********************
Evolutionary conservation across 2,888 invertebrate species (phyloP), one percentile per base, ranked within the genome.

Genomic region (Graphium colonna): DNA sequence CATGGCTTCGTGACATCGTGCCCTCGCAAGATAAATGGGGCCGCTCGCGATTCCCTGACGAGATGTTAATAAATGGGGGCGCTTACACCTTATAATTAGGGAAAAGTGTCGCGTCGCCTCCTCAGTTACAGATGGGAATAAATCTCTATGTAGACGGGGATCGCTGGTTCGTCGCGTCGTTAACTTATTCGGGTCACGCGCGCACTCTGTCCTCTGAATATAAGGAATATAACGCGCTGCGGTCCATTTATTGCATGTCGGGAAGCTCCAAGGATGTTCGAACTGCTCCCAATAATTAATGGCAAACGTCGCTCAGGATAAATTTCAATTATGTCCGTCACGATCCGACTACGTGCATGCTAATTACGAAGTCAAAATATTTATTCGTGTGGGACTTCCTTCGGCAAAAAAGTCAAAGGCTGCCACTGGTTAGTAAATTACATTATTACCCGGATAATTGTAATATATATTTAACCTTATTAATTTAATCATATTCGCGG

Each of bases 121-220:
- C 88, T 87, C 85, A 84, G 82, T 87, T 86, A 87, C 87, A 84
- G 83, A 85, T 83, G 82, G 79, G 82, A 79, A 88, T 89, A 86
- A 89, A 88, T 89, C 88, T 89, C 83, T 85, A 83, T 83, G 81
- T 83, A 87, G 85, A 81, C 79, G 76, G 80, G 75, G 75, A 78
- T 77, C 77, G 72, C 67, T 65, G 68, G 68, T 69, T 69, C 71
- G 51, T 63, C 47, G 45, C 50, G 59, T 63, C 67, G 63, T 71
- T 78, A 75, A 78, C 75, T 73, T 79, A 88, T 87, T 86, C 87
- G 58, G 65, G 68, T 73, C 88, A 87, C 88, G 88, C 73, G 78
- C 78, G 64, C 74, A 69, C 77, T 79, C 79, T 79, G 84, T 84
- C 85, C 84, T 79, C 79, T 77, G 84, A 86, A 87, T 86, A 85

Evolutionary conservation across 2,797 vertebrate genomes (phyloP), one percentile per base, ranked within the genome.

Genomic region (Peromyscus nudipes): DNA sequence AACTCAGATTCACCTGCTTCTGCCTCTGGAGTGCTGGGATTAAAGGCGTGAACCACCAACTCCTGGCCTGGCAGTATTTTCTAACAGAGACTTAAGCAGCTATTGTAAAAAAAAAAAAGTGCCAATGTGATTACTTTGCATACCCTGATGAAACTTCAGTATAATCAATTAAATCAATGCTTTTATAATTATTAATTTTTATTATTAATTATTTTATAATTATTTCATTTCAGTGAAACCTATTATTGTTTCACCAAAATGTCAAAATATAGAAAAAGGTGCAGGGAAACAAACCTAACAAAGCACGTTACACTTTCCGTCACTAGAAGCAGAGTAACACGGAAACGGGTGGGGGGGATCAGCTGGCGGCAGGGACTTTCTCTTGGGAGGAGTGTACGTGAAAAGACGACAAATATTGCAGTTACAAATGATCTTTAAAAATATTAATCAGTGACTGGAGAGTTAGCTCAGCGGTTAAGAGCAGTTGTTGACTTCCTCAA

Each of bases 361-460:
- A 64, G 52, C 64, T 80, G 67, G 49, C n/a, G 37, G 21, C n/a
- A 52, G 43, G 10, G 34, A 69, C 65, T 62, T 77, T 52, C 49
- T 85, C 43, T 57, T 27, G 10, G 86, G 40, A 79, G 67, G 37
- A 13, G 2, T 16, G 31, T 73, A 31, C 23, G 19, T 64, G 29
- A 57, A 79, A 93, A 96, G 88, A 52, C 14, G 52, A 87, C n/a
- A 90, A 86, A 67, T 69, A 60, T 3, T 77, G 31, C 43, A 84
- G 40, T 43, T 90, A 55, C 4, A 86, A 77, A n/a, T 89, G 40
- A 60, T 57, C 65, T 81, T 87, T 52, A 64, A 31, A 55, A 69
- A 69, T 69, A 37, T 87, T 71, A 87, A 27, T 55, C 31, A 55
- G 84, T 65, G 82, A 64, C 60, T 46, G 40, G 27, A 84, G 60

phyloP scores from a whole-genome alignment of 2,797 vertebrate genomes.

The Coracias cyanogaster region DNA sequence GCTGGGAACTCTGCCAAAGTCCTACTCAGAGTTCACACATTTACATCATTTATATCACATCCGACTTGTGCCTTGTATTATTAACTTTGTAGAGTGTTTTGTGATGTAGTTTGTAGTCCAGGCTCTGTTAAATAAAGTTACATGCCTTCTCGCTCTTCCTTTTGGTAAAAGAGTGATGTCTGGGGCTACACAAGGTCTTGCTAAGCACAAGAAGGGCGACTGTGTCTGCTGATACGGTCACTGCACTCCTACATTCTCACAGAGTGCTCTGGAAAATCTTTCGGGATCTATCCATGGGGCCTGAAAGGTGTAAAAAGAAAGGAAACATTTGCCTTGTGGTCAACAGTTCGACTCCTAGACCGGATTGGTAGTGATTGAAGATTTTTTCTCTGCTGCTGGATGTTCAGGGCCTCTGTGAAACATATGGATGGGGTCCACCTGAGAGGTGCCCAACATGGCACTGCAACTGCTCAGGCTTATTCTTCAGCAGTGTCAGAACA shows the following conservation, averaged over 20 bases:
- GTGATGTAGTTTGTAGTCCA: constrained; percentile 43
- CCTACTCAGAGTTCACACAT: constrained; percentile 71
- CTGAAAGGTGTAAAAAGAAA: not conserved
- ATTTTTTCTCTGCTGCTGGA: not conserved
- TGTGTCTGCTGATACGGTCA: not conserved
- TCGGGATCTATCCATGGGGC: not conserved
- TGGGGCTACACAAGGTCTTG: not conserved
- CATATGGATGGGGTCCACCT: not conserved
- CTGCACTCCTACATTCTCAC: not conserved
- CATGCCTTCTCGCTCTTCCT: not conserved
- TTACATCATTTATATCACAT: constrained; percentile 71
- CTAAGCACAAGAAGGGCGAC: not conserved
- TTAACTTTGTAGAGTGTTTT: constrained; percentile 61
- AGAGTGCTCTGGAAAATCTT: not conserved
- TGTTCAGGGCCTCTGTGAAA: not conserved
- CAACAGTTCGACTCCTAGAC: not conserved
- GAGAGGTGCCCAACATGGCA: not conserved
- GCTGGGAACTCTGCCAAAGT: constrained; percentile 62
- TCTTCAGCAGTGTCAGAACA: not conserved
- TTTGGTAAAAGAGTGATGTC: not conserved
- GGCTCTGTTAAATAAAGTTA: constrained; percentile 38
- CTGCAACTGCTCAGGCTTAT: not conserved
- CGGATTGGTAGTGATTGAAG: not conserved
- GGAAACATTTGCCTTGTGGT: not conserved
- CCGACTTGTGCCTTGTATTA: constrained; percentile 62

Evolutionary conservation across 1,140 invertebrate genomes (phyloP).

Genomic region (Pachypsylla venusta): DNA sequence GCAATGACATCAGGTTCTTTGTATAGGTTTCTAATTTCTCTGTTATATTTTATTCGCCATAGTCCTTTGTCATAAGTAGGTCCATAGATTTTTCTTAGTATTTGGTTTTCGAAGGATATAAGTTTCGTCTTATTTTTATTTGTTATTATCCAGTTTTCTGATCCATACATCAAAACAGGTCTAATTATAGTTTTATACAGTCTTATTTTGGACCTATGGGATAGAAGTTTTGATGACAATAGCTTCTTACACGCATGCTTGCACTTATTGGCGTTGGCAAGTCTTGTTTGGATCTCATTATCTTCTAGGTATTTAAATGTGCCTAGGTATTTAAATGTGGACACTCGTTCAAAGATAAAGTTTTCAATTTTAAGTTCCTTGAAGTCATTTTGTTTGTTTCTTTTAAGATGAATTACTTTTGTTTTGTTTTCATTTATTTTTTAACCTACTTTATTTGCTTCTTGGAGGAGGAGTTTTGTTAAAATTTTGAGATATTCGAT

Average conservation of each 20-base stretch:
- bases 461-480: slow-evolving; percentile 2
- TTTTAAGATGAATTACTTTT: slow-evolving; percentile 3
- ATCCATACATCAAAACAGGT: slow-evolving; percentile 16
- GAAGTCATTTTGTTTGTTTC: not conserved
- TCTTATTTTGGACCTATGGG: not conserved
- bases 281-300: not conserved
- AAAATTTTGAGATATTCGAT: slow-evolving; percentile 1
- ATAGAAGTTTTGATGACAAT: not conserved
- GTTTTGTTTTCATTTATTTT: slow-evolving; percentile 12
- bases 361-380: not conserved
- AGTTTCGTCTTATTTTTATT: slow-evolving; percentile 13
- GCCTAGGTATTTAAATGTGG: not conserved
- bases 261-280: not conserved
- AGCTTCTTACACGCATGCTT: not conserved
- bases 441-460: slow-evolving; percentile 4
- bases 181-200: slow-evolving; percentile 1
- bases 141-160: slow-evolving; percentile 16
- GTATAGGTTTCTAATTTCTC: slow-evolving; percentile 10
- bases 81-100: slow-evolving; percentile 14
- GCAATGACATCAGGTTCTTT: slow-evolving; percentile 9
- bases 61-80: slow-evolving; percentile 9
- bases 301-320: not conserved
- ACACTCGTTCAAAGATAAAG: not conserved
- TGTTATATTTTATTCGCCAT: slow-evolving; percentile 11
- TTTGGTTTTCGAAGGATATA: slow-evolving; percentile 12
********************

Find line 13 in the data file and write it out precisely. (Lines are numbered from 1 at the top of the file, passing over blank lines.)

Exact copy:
- C 85, C 84, T 79, C 79, T 77, G 84, A 86, A 87, T 86, A 85